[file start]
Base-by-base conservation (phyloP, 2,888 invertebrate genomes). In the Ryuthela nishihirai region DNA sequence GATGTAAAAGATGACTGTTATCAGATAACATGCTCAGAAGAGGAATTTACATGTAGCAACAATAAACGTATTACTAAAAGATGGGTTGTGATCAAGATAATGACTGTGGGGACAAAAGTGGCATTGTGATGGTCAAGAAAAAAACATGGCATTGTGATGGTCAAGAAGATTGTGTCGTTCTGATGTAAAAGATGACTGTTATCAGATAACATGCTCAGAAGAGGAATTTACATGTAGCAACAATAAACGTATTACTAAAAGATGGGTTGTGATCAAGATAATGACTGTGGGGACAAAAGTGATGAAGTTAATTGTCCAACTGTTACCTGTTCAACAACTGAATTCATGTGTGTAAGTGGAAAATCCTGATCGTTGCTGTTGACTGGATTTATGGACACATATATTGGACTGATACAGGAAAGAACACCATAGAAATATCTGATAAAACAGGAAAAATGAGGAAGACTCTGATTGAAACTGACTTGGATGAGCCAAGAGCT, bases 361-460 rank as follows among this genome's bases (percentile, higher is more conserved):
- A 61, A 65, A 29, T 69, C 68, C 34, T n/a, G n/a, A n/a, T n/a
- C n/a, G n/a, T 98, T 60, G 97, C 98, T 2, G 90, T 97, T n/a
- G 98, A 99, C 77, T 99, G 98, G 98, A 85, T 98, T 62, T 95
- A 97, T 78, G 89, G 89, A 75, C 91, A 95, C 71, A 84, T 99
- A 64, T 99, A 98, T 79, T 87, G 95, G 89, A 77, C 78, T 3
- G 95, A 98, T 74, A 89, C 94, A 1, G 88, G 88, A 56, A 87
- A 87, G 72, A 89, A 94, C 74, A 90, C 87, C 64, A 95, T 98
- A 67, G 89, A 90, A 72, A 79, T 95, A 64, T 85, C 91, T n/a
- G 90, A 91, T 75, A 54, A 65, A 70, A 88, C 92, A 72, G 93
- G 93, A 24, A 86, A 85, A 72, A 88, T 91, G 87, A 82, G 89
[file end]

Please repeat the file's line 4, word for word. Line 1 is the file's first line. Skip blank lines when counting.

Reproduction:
- G 98, A 99, C 77, T 99, G 98, G 98, A 85, T 98, T 62, T 95